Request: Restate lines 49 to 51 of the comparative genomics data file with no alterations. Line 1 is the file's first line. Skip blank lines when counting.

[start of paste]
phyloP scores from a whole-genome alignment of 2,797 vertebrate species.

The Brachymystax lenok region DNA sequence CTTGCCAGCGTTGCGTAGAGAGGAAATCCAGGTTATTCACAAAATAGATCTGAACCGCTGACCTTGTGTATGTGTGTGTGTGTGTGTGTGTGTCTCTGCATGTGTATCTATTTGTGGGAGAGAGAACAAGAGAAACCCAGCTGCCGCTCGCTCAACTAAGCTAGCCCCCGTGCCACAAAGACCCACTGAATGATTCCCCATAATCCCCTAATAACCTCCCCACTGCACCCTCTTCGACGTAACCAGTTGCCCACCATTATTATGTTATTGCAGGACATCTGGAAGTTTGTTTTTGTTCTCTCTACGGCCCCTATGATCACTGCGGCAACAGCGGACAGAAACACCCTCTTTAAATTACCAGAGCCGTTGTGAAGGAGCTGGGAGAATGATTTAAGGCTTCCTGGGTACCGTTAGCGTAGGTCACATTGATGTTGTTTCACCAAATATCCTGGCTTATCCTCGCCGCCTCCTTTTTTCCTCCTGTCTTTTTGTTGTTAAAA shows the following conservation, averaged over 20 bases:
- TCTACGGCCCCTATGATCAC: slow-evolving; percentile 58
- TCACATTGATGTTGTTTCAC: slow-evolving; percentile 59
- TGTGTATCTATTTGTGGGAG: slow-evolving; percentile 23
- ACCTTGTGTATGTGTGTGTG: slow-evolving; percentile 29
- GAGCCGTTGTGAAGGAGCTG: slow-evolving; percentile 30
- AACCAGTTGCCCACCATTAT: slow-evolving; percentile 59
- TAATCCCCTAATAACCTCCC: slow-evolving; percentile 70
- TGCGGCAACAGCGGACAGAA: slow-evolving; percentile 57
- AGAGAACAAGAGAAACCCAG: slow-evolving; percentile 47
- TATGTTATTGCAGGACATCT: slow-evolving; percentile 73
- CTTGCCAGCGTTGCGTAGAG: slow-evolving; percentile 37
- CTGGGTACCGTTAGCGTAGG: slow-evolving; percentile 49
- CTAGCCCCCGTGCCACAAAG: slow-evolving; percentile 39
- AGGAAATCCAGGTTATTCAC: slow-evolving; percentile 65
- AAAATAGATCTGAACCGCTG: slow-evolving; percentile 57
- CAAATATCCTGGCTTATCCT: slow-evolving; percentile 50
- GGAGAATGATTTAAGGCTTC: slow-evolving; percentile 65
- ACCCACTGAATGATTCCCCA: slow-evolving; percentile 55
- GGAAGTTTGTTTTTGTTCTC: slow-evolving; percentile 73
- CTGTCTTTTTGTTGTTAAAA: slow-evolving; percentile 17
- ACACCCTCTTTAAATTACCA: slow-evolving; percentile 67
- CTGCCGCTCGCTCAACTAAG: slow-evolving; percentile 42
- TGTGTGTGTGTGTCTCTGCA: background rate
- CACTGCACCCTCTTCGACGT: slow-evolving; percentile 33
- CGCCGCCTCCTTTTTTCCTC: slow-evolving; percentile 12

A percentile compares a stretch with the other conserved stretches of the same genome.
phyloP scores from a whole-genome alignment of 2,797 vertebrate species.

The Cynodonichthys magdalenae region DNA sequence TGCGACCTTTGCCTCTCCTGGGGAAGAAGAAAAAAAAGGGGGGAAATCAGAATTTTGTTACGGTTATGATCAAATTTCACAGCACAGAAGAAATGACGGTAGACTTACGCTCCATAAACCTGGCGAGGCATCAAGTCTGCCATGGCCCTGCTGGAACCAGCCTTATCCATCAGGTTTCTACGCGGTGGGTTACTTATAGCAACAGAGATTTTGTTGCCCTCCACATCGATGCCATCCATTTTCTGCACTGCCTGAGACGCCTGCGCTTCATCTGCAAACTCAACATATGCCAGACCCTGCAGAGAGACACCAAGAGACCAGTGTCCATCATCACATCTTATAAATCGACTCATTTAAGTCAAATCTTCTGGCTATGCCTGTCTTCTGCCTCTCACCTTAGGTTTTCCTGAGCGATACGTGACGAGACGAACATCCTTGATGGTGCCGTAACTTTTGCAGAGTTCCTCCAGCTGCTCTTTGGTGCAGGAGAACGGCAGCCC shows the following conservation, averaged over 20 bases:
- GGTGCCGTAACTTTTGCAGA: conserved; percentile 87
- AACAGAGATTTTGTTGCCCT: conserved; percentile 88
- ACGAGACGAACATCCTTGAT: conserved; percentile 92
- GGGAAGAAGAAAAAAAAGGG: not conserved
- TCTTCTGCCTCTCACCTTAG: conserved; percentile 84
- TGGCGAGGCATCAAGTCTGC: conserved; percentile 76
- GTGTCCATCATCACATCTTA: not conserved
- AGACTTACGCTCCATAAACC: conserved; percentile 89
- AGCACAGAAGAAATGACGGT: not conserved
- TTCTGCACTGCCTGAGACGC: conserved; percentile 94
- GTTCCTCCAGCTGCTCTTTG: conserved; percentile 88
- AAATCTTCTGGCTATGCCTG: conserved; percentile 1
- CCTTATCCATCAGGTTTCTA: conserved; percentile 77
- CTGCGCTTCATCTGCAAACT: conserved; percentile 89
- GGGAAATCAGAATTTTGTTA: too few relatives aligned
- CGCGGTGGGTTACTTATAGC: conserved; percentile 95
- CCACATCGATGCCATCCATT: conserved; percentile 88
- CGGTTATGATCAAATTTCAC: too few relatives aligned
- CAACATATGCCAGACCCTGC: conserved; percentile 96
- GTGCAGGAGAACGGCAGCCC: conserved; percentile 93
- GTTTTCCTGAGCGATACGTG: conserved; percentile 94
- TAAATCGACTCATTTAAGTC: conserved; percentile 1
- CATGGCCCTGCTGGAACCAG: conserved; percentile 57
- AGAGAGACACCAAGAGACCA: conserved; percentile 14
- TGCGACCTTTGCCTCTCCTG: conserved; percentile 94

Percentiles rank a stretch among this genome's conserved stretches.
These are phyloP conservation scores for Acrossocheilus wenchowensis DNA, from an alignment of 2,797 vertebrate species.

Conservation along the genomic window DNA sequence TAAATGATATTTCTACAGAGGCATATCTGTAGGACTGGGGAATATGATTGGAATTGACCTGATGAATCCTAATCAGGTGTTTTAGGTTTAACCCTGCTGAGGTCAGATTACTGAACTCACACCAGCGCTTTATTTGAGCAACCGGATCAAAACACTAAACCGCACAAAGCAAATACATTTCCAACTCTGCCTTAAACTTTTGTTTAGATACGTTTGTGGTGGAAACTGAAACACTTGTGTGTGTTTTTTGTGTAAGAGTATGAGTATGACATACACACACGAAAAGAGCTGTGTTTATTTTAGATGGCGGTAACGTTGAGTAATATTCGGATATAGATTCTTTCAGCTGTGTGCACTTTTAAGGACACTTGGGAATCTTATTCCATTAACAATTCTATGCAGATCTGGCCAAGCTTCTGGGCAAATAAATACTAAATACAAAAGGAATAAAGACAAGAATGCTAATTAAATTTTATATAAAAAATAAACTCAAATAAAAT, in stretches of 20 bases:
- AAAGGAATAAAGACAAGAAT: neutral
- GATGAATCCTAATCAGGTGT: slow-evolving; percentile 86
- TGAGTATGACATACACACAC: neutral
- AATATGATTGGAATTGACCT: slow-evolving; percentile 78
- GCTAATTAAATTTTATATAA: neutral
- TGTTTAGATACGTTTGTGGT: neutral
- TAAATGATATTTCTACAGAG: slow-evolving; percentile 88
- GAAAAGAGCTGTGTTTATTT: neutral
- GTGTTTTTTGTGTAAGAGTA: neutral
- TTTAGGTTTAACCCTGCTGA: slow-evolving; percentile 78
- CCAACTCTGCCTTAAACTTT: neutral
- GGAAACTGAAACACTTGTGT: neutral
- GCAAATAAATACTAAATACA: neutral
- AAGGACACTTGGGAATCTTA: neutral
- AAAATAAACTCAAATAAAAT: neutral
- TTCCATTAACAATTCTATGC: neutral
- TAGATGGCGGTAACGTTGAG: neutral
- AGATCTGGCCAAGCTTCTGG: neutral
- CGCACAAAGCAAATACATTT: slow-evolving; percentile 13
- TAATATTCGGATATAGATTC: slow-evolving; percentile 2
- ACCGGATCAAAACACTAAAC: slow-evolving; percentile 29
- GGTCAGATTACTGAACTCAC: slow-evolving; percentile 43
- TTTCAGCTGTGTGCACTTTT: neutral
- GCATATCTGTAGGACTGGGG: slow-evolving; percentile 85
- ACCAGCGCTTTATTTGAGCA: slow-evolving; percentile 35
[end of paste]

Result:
- CAACATATGCCAGACCCTGC: conserved; percentile 96
- GTGCAGGAGAACGGCAGCCC: conserved; percentile 93
- GTTTTCCTGAGCGATACGTG: conserved; percentile 94